Experts show best practices for school safety plans in NSBA webinar

One week after the Sandy Hook school shooting in Connecticut, school officials again are asking whether they have enough measures in place to try to prevent a similar tragedy.

Two school safety experts showed best practices and answered urgent questions during a Dec. 21 webinar, “Planning For and Managing the School Crisis You Hope Never Comes,” sponsored by the National School Boards Association’s Office of General Counsel and the Council of School Attorneys (COSA). The webinar was designed to be an overview of tactics and resources to prevent and respond to a wide range of catastrophes, from natural disasters, shootings and other crimes, or technological and medical emergencies, such as a pandemic flu.

School safety practices have evolved tremendously since the Columbine High School shootings 13 years ago, said presenter Shamus O’Meara, a partner with the Minneapolis law firm Johnson Condon, Attorneys at Law P.A., who represented and advised the Red Lake and Rocori school districts, both in Minnesota, in their school shooting incidents. The second presenter, Rick Kaufman, was the communications director for Colorado’s Jefferson County School District during the Columbine shootings and is executive director of community relations and emergency management for the Bloomington Public Schools, also in Minnesota.

School safety plans no longer involve a simple grid that lives in a drawer—instead, they are comprehensive plans that address strategies for prevention and mitigation, preparedness, recovery, and response. The presenters encouraged school districts to build such a plan in partnership with other agencies, including law enforcement, local government, and public health. School climate and programs to deal with issues such as bullying are key to preventing incidents as well.

Out of more than 180 participants on the webinar, 86 percent reported having reviewed their school districts’ safety plan in the past year, which is a good sign, O’Meara said.

An important consideration is community involvement and recognizing the community’s values when making choices within a comprehensive plan, he added.

School officials should also practice those crisis plans regularly and ensure all new staff are adequately trained. An outside safety audit can correct weaknesses and a safety team can address ongoing needs and new issues that arise.

The speakers did not make any recommendations on the issue of allowing school administrators or teachers to carry guns. Another issue that surfaced on Friday was a proposal by the National Rifle Association (NRA) for a national school safety program that would pay for armed school safety officers at any school that wanted one. Major issues to consider include how to train school staff and how frequently, how the guns would be carried or stored, and whether the money could be better spent on other violence prevention programs, O’Meara said.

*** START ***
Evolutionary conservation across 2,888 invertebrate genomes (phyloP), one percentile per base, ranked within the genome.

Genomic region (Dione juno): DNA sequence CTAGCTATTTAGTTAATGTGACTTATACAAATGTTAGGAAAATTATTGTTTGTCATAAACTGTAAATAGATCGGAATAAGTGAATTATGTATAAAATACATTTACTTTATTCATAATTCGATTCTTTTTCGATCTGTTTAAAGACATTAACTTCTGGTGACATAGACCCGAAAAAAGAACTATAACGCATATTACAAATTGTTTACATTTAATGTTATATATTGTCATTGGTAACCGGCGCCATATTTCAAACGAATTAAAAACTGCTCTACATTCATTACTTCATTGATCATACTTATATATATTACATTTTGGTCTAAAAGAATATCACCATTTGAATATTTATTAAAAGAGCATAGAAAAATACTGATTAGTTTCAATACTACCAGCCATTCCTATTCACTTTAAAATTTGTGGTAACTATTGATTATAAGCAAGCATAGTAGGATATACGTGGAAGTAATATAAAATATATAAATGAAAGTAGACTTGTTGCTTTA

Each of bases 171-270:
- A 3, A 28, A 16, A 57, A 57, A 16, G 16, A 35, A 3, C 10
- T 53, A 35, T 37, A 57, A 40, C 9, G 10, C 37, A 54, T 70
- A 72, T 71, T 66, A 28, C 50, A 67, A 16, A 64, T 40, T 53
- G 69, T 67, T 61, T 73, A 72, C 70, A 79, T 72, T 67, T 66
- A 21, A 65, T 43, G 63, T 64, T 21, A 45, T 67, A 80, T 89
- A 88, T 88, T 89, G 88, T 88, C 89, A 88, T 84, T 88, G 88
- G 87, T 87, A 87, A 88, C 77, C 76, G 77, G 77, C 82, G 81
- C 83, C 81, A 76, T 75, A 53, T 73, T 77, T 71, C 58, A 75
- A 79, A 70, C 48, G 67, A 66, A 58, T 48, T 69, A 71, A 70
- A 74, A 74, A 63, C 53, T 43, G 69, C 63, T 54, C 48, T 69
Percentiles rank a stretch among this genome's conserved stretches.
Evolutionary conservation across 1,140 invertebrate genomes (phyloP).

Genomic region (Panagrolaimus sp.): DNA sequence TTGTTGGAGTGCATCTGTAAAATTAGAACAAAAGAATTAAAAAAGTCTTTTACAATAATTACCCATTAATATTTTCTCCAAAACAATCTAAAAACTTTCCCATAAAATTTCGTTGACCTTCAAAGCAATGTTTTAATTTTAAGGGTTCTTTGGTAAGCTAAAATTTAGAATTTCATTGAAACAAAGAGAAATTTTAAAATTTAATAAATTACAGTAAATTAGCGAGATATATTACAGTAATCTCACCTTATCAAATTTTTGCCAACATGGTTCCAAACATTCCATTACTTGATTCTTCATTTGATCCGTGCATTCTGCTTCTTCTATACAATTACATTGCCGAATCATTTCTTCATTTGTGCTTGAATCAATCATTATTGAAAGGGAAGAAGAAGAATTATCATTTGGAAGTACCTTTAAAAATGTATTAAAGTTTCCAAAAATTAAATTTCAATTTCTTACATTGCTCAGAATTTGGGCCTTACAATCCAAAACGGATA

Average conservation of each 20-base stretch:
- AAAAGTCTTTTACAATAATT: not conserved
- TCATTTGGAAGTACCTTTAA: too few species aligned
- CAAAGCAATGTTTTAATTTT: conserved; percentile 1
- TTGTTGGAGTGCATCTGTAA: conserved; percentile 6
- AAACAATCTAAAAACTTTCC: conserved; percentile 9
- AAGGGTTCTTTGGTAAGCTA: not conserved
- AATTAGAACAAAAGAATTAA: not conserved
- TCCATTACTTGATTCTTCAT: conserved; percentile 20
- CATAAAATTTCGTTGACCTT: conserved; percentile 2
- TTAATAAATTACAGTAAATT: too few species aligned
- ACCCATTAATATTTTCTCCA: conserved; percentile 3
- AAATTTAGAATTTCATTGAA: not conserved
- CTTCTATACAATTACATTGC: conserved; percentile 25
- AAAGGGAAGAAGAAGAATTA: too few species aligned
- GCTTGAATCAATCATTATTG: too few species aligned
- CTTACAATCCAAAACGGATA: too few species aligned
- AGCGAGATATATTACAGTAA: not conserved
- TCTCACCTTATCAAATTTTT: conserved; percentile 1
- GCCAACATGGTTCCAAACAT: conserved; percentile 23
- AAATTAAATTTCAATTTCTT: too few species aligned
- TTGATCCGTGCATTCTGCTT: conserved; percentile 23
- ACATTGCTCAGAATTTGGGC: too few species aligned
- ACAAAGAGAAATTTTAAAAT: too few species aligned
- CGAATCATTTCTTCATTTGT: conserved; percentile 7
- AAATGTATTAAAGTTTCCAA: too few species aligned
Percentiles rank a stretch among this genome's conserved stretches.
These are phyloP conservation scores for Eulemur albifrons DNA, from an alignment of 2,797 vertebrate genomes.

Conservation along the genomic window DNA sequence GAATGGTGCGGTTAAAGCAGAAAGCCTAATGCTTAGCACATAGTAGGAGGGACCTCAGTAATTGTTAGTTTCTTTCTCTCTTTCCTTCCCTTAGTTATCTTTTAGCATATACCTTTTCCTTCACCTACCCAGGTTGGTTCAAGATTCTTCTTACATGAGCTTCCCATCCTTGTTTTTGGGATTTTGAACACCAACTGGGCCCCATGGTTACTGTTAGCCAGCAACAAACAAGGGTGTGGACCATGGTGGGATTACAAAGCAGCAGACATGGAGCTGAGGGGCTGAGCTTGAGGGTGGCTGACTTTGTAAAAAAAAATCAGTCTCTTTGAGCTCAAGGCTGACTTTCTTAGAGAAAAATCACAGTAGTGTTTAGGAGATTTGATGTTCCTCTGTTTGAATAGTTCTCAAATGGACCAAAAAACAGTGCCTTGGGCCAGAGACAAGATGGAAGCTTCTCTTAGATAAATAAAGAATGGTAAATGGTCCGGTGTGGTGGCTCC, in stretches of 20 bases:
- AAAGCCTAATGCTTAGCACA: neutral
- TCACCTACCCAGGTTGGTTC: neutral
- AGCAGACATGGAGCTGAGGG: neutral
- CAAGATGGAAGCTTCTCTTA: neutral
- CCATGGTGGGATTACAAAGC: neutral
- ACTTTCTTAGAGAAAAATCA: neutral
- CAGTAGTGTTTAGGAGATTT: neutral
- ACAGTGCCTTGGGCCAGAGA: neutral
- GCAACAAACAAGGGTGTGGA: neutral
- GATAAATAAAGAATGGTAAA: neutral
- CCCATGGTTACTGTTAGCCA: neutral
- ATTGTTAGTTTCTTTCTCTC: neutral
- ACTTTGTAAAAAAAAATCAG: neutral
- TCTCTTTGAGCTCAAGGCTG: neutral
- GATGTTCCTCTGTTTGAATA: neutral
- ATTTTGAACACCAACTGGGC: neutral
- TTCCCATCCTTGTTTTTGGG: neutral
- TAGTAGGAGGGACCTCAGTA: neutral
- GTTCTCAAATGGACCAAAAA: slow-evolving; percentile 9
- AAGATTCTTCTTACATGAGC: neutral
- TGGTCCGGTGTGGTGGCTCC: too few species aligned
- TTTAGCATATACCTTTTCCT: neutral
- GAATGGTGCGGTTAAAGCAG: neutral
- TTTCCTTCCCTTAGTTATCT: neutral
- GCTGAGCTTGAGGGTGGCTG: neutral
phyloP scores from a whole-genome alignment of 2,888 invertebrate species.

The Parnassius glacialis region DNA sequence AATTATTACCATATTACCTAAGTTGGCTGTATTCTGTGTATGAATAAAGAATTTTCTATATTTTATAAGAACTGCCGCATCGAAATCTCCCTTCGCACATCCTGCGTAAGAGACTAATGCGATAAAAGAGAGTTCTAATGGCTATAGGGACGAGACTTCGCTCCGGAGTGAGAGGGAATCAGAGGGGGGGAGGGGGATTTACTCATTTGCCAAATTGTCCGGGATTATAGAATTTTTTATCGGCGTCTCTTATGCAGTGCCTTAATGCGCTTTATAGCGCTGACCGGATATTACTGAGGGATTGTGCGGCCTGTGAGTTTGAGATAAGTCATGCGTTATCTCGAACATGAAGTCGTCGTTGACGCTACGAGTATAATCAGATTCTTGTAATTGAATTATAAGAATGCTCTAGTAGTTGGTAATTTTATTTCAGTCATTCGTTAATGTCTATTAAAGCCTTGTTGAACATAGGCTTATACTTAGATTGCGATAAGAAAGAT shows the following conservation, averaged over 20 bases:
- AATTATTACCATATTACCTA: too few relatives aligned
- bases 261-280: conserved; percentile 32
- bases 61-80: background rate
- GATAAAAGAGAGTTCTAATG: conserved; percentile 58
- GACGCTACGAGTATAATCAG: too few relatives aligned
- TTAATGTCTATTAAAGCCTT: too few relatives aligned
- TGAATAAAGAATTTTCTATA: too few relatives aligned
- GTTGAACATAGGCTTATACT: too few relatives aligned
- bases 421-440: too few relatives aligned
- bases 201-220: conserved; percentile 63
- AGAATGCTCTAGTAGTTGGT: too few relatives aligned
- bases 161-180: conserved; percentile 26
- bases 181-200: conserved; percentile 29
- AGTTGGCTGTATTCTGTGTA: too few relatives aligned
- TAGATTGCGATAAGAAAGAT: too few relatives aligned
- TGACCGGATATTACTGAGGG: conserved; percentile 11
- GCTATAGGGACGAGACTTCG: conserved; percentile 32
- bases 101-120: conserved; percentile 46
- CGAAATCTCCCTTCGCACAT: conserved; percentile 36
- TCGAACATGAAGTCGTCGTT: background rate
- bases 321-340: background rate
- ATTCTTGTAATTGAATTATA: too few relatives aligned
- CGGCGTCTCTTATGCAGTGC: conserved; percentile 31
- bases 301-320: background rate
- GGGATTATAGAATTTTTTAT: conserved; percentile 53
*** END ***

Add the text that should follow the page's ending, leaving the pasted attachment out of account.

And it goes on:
If a disaster does occur, Kaufman offered these–and many other–recommendations for communications with parents, school staff, and the media:

  • Mobilize a response team that shields the site, students, and staff from outside forces;
  • Make a call for assistance before it’s too late;
  • Understand it’s not “business as usual”;
  • Act in the short-term, but think in the long-term;
  • Know key messages and stick to them;
  • Don’t allow media to dominate school officials’ time, attention.

School districts looking for resources to update or revamp their existing school safety plans should first contact their state school boards association, COSA Director Sonja Trainor suggested.

An audio recording of the webinar is available on NSBA’s school safety resources website. Other resources that the speakers recommended include:

OSHA Statutory Requirement

National Fire Protection Association; NFPA 1600 Emergency Preparedness Standard: Voluntary standards for prevention, mitigation, preparation, response and recovery from emergencies for public, non-profit and private entities

National Incident Management System (NIMS)

The Final Report and Findings of The Safe School Initiative: Implications for the Prevention of School Attacks in the United States; U.S. Secret Service and U.S. Department of Education

Prior Knowledge of Potential School-Based Violence: Information Students Learn May Prevent a Targeted Attack U.S. Secret Service and U.S. Department of Education

 U.S. Department of Education guidance on FERPA, October 2007

U.S. Department of Homeland Security

U.S. Department of Education Office of Safe and Healthy Students

FEMA

U.S. Department of Education Emergency Planning

Emergency Response and Crisis Management Technical Assistance (TA) Center

Practical Information on Crisis Planning

“Emergency Exercises: An Effective Way to Validate School Safety Plans,” ERCM Express Newsletter, U.S. Department of Education

 A Guide to Vulnerability Assessments: Key Principles for Safe Schools, U.S. Department of Education

Action Guide for Institutions of Higher Learning, U.S. Department of Education

School Safety: Lessons Learned, U.S. Attorneys Office, Minn.

Complete Crisis Communication and Management Manual, National School Public Relations Association, Rick Kaufman (2009)

 

 

Joetta Sack-Min|December 21st, 2012|Categories: Board governance, Bullying, Council of School Attorneys, School Security|Tags: , , , |

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